There is inevitably a trade-off between risk and return in the context of setting reserve management priorities. The BB claims in euros on domestic banks will not be tradable in international markets as their current liquid investments in euros are. By definition, the former is less liquid and vulnerable to macroeconomic shocks to the Bangladesh economy in ways that the liquid euro assets acquired from the international market are not.
An argument for investing the reserves in claims on domestic residents can be made if the current level of reserves is considered excessive. Assessing the adequacy of reserves requires consideration of the multiple roles played by reserves, the external risks and vulnerabilities, and the opportunity cost the country faces. A number of traditional approaches—including import and short-term debt coverage—have been used and remain relevant for particular sets of countries, typically capturing individual risks.
Compared to strong 20.4 and 11.8 percent growth in FY16 and FY17 respectively, the growth in reserves was negative subsequently in FY18 and FY19, reflecting the slack in export growth, sharp increase in imports and drop in remittances before the latter recovered in FY19. Imports (goods and services) coverage of reserves has declined from 6 months in FY18 to 5.5 at the end of FY19, according to BB data. Given that BB intervenes in the foreign exchange market to keep the exchange rate relatively stable against the US dollar, assessment by the IMF’s 2018 Article IV report suggests an adequacy ranging from 3 to 8.8 months of imports given the specific characteristics of Bangladesh.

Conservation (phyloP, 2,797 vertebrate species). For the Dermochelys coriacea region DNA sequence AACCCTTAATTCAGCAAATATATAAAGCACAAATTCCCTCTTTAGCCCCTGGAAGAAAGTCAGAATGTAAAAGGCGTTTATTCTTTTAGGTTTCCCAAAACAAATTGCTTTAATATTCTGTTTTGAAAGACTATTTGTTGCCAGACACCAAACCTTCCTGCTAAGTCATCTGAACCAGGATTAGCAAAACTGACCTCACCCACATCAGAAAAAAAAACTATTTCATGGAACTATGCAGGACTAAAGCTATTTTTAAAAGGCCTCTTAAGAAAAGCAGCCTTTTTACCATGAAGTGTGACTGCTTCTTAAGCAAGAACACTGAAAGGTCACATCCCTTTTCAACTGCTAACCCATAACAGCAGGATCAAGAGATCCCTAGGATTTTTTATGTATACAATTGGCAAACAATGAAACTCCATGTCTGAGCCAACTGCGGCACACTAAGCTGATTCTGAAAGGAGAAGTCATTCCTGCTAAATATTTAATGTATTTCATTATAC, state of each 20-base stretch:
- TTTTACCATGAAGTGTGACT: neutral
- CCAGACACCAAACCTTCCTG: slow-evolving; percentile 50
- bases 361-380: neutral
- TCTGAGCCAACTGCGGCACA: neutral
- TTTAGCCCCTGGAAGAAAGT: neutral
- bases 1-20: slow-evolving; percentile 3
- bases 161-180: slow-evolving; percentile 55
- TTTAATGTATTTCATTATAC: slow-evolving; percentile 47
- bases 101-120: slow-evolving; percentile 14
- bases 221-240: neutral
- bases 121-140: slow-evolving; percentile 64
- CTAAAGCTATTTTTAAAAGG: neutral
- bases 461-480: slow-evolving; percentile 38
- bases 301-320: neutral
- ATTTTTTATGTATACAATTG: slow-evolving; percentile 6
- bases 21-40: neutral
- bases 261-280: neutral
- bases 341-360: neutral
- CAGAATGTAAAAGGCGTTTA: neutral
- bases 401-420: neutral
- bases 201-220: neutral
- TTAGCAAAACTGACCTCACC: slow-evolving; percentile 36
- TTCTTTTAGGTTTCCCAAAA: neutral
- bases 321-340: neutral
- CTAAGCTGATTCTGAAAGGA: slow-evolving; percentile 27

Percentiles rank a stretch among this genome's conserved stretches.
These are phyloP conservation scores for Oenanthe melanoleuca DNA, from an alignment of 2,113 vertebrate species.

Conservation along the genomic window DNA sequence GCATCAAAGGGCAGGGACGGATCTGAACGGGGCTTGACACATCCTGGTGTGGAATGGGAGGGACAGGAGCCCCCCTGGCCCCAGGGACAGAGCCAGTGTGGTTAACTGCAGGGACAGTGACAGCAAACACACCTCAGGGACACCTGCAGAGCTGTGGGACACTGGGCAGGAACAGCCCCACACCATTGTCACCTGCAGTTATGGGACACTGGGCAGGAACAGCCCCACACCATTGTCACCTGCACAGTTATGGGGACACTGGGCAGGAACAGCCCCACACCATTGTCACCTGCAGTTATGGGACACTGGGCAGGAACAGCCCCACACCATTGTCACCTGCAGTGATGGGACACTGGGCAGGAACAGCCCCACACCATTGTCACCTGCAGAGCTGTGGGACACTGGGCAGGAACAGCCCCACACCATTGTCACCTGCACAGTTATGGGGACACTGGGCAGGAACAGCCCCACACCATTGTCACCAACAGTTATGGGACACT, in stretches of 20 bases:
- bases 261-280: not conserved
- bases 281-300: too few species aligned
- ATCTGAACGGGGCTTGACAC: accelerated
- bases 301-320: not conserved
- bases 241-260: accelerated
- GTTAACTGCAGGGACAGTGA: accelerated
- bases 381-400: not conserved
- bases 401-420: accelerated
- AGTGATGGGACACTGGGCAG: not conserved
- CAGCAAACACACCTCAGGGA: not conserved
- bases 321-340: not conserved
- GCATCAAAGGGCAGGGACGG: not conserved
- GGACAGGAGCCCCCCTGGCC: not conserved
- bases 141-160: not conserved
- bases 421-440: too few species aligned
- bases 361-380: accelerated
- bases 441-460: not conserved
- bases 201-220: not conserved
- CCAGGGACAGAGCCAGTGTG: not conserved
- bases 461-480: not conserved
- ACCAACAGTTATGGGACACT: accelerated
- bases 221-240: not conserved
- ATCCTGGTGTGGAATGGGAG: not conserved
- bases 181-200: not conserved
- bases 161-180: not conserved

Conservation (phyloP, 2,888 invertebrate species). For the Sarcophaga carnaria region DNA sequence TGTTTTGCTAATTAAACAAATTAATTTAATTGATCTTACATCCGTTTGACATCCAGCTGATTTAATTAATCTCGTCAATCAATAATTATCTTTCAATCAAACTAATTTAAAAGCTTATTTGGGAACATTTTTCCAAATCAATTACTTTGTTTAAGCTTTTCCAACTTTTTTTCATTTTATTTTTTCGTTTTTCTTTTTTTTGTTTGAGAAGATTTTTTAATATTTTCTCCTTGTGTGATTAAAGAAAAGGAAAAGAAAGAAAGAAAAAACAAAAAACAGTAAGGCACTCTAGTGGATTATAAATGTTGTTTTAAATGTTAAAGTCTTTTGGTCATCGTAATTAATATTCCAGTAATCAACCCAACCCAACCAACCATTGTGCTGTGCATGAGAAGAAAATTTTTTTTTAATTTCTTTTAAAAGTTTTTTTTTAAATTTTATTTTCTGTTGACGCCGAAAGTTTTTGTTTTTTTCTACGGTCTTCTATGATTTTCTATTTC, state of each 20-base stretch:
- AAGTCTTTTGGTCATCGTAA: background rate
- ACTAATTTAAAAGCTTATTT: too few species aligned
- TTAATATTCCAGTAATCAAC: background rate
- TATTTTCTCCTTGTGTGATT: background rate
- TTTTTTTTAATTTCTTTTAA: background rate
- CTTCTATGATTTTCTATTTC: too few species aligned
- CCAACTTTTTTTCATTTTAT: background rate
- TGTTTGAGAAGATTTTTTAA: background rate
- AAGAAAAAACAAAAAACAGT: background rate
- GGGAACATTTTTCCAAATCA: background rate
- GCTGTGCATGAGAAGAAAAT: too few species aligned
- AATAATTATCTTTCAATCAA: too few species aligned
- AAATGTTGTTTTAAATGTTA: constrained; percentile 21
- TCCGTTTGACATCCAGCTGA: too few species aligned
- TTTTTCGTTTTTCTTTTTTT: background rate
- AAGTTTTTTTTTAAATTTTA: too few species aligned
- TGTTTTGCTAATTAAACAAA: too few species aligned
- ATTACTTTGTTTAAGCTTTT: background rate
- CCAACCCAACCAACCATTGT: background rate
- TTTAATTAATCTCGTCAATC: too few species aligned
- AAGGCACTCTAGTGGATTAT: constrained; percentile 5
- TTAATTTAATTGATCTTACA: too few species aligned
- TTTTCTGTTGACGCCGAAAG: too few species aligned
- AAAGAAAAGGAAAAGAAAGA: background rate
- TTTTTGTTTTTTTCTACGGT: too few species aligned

Allowing domestic investment of foreign exchange reserves can open a pandora’s box. Banks’ lending to domestic borrowers from their OBUs will be encouraged to seek refinancing in foreign exchange from BB by offering interest higher than what BB is getting from its current holdings of reserves abroad. This risk unleashing a process where maximisation of returns may become the dominant consideration at the cost of liquidity.
There is also a moral hazard risk. When commercial banks borrow short or long term from foreign financial institutions, they are subject to the international financial market discipline that penalises excessive risk taking. When banks borrow from BB, they will be subject to the discipline exercised by the BB. If this is perceived to be malleable or less stringent than the market, there may be an inducement to take excessive risks in issuing UPAS without adequate due diligence or, for that matter, other instruments if the scope of the reserve window is expanded.
The response to the problem of liquid euro reserve erosion due to negative returns does not have to be switching to investment in domestic claims. BB can look to invest this liquidity in alternative internationally tradable assets with non-negative yields. Any adverse development on the external front would require recourse to foreign exchange reserves. Thus, a highly liquid portfolio has to be a necessary constraint in the reserve investment strategy.
Zahid Hussain is an economist.